Store manager Joe greets people arriving. He gave out DS watercolor dot cards, samples of their watercolor sticks, a DS pin, and lost of handouts. I really liked having the pin!
The first year, he made $1300. The second year $16,000 and the third year $160,000. That's when he quit his job as a printer. His home had increased in value, he refinanced and with the equity bought a gas station into which to expand the business. He also started to carry some paper.
As the business grew, he moved it to 1111 W. Nickerson for a 5000 sq foot space and opened a retail store. [I looked it up on the map... it's near the Fremont Cut. He didn't think the building was still there. Looking at Street View, there is something there.]
I'm not sure of the time line, but some time later he moved the business to the building next door to the current location on 1st St. He was 10 years there and then moved into the current building. [According to John, they also now have a 20,000 sq ft distribution center in Tukwila, where product and ingredients are stored].
He grew the business from 1975 to 1992. He described himself as obsessed with it. In 1992 he turned the management over to Bill (didn't hear his last name) as CEO. Dan moved away to Eastern Washington and later to South Dakota, where he and his wife Nancy live now.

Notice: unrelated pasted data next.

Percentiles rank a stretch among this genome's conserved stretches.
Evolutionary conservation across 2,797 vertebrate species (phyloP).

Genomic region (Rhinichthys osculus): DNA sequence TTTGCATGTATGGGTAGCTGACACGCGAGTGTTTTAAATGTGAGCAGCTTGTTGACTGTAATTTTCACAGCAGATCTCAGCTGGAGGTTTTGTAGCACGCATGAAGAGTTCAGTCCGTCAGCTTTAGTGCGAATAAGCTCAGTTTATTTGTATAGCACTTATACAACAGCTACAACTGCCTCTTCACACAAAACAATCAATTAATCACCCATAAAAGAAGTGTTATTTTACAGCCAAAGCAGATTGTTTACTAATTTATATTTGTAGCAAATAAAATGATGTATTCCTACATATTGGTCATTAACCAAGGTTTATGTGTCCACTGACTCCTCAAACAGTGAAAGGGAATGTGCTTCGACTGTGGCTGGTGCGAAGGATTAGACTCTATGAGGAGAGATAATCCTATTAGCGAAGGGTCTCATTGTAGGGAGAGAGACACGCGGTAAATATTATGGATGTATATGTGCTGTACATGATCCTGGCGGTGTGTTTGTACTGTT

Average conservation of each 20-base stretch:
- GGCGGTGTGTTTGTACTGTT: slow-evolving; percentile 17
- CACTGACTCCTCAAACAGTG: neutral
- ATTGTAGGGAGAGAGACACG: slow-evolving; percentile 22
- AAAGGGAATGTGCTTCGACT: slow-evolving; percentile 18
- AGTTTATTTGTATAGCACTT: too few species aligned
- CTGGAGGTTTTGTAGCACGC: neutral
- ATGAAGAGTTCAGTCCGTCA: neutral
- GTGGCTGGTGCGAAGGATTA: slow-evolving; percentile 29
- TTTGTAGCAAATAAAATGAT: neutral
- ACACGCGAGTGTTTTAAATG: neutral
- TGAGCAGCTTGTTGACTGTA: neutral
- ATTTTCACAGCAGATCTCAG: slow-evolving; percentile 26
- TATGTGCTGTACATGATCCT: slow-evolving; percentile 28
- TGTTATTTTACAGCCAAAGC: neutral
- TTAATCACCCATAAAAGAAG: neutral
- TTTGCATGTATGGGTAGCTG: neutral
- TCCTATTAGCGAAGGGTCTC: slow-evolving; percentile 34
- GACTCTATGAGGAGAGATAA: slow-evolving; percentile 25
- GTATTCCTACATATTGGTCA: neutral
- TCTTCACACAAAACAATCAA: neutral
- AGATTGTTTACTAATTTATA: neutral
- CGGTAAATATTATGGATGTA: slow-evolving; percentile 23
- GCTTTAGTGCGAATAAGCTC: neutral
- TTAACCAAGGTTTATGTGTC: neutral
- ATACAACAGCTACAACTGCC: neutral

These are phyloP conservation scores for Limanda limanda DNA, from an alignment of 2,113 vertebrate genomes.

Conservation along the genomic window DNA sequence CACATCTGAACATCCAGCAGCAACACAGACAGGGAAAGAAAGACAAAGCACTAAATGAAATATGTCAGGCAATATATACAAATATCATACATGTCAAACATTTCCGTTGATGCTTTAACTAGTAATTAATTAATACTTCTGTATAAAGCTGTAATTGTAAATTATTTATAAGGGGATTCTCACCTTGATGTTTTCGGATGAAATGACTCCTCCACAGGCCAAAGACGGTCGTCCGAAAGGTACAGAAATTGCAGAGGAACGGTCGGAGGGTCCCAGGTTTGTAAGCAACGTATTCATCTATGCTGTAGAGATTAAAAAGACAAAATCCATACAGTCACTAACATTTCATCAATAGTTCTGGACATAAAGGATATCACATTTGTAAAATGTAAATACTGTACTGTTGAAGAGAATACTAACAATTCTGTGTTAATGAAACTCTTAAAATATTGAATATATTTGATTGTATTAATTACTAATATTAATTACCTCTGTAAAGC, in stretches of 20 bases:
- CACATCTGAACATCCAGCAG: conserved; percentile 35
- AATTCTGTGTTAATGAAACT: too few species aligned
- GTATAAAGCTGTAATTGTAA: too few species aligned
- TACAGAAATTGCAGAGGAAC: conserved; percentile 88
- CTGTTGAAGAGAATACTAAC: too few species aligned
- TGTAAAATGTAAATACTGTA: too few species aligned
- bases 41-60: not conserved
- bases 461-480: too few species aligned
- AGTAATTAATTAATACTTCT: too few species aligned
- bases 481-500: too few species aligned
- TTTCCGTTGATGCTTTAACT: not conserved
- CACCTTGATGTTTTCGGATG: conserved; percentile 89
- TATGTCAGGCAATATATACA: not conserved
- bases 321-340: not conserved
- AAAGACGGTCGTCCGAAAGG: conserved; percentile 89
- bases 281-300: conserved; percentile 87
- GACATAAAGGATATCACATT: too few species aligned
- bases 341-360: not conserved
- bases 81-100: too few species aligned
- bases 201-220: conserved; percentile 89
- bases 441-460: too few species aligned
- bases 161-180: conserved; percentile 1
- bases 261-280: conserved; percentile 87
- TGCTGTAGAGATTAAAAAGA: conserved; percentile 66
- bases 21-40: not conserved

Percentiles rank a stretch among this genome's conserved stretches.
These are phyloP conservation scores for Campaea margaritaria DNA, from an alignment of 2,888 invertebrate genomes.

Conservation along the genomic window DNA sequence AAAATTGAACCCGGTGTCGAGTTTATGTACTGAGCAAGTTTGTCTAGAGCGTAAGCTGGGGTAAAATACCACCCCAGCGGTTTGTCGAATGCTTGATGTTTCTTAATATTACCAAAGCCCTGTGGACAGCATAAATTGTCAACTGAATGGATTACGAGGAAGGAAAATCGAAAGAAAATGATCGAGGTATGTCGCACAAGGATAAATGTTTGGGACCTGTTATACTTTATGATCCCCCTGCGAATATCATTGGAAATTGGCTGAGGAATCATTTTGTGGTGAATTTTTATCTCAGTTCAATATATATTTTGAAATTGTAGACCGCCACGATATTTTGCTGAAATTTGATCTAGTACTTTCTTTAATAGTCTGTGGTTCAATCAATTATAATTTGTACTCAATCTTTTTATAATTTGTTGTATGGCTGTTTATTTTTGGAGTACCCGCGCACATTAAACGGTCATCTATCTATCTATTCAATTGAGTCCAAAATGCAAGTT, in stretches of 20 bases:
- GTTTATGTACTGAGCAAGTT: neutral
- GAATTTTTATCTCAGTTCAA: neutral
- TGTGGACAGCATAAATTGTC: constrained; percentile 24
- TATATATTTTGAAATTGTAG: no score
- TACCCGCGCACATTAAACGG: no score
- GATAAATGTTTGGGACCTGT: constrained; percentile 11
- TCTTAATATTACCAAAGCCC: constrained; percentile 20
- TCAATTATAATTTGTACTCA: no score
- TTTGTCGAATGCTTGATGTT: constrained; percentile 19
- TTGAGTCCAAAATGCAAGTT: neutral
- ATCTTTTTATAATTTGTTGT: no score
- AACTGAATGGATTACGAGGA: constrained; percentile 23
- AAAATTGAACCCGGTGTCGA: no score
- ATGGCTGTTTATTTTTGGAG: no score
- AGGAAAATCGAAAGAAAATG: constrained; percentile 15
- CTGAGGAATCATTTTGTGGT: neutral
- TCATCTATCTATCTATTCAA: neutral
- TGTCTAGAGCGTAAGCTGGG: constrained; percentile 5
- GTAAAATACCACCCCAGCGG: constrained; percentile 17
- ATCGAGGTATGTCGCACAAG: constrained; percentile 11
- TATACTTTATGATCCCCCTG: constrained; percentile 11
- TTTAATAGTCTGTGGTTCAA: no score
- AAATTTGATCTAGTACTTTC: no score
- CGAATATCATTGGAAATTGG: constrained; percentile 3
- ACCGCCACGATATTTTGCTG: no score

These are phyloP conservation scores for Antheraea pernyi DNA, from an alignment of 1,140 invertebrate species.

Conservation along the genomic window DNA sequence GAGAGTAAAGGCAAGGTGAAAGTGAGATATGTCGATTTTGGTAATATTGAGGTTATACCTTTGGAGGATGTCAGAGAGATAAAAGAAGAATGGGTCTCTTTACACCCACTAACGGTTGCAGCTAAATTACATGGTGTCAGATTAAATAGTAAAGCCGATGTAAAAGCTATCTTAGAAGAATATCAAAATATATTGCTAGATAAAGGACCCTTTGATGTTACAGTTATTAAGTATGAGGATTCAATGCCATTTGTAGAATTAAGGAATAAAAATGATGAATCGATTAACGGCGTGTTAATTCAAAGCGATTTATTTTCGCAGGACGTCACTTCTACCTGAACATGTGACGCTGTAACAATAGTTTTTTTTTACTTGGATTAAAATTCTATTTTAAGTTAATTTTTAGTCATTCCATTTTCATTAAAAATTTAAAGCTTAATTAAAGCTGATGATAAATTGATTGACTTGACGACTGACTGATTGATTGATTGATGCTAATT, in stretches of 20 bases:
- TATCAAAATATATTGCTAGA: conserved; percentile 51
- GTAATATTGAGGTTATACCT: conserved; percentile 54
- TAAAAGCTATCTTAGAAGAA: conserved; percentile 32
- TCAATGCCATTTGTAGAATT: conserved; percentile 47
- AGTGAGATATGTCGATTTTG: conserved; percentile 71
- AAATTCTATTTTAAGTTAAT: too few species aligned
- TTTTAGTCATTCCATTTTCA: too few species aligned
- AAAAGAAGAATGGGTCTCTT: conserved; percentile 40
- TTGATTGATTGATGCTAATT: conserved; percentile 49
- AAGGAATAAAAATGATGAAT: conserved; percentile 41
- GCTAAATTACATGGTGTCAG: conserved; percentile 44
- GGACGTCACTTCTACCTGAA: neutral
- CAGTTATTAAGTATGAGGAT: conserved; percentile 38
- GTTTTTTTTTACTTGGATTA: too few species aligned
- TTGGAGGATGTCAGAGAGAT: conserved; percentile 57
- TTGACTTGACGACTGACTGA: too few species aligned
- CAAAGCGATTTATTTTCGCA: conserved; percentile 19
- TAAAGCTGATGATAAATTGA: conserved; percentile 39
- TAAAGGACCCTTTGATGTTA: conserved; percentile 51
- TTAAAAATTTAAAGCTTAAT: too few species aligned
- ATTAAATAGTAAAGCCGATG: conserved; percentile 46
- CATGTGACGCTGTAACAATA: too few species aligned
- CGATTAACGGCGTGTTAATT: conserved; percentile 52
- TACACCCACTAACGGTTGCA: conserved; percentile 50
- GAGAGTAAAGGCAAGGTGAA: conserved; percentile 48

John started with the Daniel Smith company (DS) 30 years ago as a computer programmer. He interacted with every part of the company in order to integrate all the IT systems. He said he loved the manufacturing.
These days, as owner and CEO, he interacts with suppliers and other companies. He'll be at Fabriano, in Italy, next week!
DS has a geologist/mineralogist who sources the minerals used in the Primatek pigments. His name is Bruce.
DS also employs two chemists to maintain absolute consistency of the paint they manufacture. John described one as a PhD chemist and the other as a research chemist. "They ain't cheap". Every single batch is approved by a chemist at every step of the manufacturing process.
John went on to describe in detail how the paints are made. It may be that DS is the only company that rigorously tests light-fastness with a Xenon Fadeometer. So when the information on a paint says it is light fast for 200 years (or more), it has been proven to be so in this very high tech machine.
Then he took us on a factory tour! This is the second one I've had the privilege to take. They shop was quiet with no one working today as it is a Saturday. During the previous one, they were working and we saw everything in action! No photos allowed, though.
The Hobart mixers are like your Kitchen-Aide (which they make) on lots of steroids! They are huge machines that are decades old. "They last for-ev-er!" John said. Their newest was bought from the CostCo bakery department! One of them is 43 y/o and sometimes runs 24/7 for days on end.
A couple gems from John: "If technique is important, always use distilled water" (with watercolor paint). "Making paint is like making cake".
Thank you to Joe, Daniel, John and everyone else involved. This was an excellent presentation.